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WeWork (NYSE:WE) has finally crossed the line and become a publicly listed stock via a special purpose acquisition company (SPAC) today. WeWork stock has soared 10% in early market trading. With a price of $11.47 per share, the market is valuing this business at $9 billion. Certainly, it has been a bumpy ride to get there.
This real estate company attempted to complete an initial public offering (IPO) in late 2019 when office properties were at a premium, and hip, flexible workspaces were in vogue. However, that all came crashing down after horrific governance and management practices were revealed surrounding WeWork’s former CEO, Adam Neumann. Today, you might be seeing some memes of a guy walking around the street without shoes. Yep, that is him.
WeWork’s stock fundamentals look challenging at best
While he has been removed from the company, his tainted legacy still perhaps persists. Likewise, he is still a substantial owner of the company. Bloomberg noted that he still owns a 9% stake in the business, which is worth around $722 million today.
Despite enjoying some optimism in the market today, WeWork is a stock I wouldn’t care to touch. For the first half of the year, the company lost nearly US$3 billion. This is actually multiple times worse than when it initially tried to IPO in 2019. In essence, it is a business that leases space and subleases it to smaller businesses or individuals.
Forget WeWork: Buy these stocks instead
If its tenants, who tend to be on shorter-term leases vacate, it is still on the hook for its master lease obligations. While WeWork stock has a flashy tech aura about it, it is just one to stay away from. I’d rather own real estate stocks that have stable growing streams of cash flow, reliable management, good balance sheets, and growth trends supporting growth. Two stocks that I would much rather buy over WeWork are Granite REIT (TSX:GRT.UN) and BSR REIT (TSX:HOM.U).
E-commerce is a pretty exciting global trend. One way to play this is by owning the infrastructure that supports e-commerce distribution. Granite does just that. It owns a large portfolio of institutional grade logistics, warehousing, and manufacturing properties across Canada, the U.S., and Europe. Some of its top tenants include Magna International, Amazon.com, Hanon Systems, and Wayfair.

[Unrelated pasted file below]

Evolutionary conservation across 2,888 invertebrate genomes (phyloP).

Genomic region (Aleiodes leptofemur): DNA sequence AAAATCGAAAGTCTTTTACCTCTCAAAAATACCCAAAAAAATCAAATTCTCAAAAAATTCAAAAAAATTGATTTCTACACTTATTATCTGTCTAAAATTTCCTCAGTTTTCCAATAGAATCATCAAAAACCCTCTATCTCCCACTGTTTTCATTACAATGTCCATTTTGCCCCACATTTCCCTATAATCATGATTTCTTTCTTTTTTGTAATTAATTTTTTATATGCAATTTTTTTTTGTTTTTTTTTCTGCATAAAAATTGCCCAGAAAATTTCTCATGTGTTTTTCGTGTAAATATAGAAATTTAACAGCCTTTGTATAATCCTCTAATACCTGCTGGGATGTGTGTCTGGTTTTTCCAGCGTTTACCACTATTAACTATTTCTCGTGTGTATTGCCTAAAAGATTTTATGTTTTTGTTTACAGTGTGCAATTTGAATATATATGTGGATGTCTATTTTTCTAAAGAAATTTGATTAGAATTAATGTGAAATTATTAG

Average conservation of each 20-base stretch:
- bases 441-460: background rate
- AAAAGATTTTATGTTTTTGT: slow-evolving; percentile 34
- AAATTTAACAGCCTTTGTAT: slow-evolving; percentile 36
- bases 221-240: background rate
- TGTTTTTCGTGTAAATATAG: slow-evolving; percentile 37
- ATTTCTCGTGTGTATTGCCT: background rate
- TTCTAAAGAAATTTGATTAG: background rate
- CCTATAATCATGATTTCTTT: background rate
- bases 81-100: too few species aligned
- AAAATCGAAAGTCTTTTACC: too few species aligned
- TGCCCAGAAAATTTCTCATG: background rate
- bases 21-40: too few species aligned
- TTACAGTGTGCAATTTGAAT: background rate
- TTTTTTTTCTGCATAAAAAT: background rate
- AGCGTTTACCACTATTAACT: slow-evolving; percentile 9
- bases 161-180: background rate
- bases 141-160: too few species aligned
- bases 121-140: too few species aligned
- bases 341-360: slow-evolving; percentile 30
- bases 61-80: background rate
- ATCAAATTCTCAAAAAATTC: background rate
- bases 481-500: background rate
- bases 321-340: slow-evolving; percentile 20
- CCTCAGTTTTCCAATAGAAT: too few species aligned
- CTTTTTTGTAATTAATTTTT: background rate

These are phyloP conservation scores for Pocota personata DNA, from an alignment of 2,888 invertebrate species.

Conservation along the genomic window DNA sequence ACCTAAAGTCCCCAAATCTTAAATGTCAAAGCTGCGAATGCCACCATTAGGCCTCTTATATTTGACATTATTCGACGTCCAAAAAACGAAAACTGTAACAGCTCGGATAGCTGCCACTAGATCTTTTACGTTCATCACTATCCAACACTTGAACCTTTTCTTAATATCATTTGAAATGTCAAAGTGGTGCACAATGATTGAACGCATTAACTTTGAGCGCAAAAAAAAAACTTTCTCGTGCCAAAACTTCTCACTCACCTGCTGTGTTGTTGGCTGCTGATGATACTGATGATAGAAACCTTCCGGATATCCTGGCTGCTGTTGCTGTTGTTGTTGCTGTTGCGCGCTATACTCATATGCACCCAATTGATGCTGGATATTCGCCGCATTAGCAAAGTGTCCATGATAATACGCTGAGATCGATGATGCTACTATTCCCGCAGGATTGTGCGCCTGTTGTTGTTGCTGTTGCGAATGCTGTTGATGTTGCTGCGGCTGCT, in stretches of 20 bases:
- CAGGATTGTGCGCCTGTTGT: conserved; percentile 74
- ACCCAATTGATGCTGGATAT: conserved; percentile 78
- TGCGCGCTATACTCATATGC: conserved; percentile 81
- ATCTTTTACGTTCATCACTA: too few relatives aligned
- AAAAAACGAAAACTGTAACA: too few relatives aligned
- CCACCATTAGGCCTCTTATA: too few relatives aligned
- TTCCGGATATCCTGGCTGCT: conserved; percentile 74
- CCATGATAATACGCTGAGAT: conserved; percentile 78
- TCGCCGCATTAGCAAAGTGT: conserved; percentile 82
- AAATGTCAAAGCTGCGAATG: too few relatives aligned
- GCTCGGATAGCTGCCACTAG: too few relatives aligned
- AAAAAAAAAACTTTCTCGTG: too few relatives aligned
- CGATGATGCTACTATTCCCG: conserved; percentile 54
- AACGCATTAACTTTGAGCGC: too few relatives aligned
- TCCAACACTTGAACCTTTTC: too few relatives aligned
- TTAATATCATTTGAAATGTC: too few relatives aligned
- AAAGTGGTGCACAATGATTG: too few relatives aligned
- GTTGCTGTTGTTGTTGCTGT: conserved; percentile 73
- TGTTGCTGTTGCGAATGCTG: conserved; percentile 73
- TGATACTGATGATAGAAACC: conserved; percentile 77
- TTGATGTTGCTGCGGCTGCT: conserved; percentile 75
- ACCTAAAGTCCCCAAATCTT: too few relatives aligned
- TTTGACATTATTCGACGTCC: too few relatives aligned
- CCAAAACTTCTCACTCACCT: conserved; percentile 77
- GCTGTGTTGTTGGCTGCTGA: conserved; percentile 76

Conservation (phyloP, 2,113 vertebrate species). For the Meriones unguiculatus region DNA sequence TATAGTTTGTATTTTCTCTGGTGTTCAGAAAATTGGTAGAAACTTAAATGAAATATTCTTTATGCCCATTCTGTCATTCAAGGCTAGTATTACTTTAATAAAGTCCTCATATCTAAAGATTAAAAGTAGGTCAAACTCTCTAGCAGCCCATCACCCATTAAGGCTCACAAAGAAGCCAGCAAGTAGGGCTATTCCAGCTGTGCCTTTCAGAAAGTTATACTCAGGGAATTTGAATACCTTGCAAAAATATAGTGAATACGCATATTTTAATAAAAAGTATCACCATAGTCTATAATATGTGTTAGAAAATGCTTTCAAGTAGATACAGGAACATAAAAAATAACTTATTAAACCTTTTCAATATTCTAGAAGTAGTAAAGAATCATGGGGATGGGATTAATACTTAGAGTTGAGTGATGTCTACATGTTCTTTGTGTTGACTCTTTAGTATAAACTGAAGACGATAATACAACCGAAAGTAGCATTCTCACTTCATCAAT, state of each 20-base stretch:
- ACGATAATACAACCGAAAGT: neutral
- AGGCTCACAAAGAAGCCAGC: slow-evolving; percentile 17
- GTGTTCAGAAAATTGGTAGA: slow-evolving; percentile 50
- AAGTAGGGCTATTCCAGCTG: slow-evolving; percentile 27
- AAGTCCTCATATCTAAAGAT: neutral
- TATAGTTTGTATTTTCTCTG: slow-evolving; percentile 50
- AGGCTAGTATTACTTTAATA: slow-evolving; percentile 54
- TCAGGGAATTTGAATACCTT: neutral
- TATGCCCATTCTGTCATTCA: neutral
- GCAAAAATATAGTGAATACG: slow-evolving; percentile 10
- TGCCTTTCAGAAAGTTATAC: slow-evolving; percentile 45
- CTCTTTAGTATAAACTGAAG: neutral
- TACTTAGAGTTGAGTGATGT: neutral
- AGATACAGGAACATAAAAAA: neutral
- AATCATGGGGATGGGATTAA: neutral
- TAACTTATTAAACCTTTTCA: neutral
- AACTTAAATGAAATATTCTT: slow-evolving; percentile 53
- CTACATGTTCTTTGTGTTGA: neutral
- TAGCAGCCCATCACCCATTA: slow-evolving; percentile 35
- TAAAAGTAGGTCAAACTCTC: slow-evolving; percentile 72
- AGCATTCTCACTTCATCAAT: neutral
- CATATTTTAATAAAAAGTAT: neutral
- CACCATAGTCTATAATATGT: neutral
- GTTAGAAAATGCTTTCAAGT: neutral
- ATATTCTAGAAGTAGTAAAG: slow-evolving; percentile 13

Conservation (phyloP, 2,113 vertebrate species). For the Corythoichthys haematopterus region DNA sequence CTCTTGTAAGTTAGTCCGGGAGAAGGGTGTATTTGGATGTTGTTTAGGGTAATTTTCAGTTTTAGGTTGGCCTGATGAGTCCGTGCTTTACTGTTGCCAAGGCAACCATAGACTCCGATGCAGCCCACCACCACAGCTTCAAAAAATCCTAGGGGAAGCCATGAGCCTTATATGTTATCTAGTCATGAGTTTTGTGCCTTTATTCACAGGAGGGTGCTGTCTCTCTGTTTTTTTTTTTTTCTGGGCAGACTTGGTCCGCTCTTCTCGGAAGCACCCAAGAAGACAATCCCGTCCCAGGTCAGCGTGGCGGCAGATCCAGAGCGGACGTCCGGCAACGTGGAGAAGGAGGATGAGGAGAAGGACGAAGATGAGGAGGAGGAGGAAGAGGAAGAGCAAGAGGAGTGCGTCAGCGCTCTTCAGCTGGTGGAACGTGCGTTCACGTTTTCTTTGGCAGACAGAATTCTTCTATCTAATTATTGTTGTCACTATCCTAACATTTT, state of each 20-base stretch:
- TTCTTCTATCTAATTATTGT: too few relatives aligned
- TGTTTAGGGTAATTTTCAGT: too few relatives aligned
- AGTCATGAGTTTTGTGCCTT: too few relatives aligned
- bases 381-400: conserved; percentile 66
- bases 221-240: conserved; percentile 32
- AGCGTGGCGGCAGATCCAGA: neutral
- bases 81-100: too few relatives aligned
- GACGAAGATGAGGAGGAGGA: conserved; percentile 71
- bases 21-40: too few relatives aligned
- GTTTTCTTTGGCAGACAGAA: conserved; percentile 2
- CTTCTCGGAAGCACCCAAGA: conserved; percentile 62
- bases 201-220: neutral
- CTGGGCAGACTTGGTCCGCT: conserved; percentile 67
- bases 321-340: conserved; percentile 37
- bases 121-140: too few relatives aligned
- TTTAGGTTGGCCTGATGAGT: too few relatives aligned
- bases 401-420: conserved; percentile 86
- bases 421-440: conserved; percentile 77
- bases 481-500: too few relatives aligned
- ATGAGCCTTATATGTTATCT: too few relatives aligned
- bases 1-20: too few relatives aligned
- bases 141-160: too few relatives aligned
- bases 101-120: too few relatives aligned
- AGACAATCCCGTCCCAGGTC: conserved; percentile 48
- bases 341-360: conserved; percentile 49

Unlike WeWork, Granite has an incredibly strong balance sheet. It has one of the lowest leverage ratios in the industry, and its cost of debt is lower than 1.5%. Granite has been enjoying solid rental growth this year and many of its leases are inflation-indexed. It pays a decent 3% dividend, but it has raised that payout every year for the past nine years.
BSR REIT is a play on the massive housing shortage in the United States. It owns and operates resort-quality multi-family apartment properties in the southern United States. It has focused its portfolio on some of the fastest-growing regions in America like Austin, Dallas, and Houston.
Strong rental demand in these markets is supporting high occupancy and rental rate growth for the REIT. Its properties are well located and full of amenities, so they are perfect for millennials and young professionals.
Despite a great portfolio, this REIT trades at a decent discount to many of its American apartment peers. Its management team has a big stake in the business, so they are highly incentivized to keep growing its cash flows. Not to forget, it pays a great 3% dividend as well. Given this, I would much rather own BSR REIT over WeWork stock any day.
The post Forget WeWork: Buy These Commercial Real Estate Stocks Instead appeared first on The Motley Fool Canada.
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John Mackey, CEO of Whole Foods Market, an Amazon subsidiary, is a member of The Motley Fool’s board of directors. Fool contributor Robin Brown owns shares of Amazon, BSR REAL ESTATE INVESTMENT TRUST, and GRANITE REAL ESTATE INVESTMENT TRUST. The Motley Fool owns shares of and recommends Amazon. The Motley Fool recommends BSR REAL EST INVST, GRANITE REAL ESTATE INVESTMENT TRUST, Magna Int’l, and Wayfair and recommends the following options: long January 2022 $1,920 calls on Amazon and short January 2022 $1,940 calls on Amazon.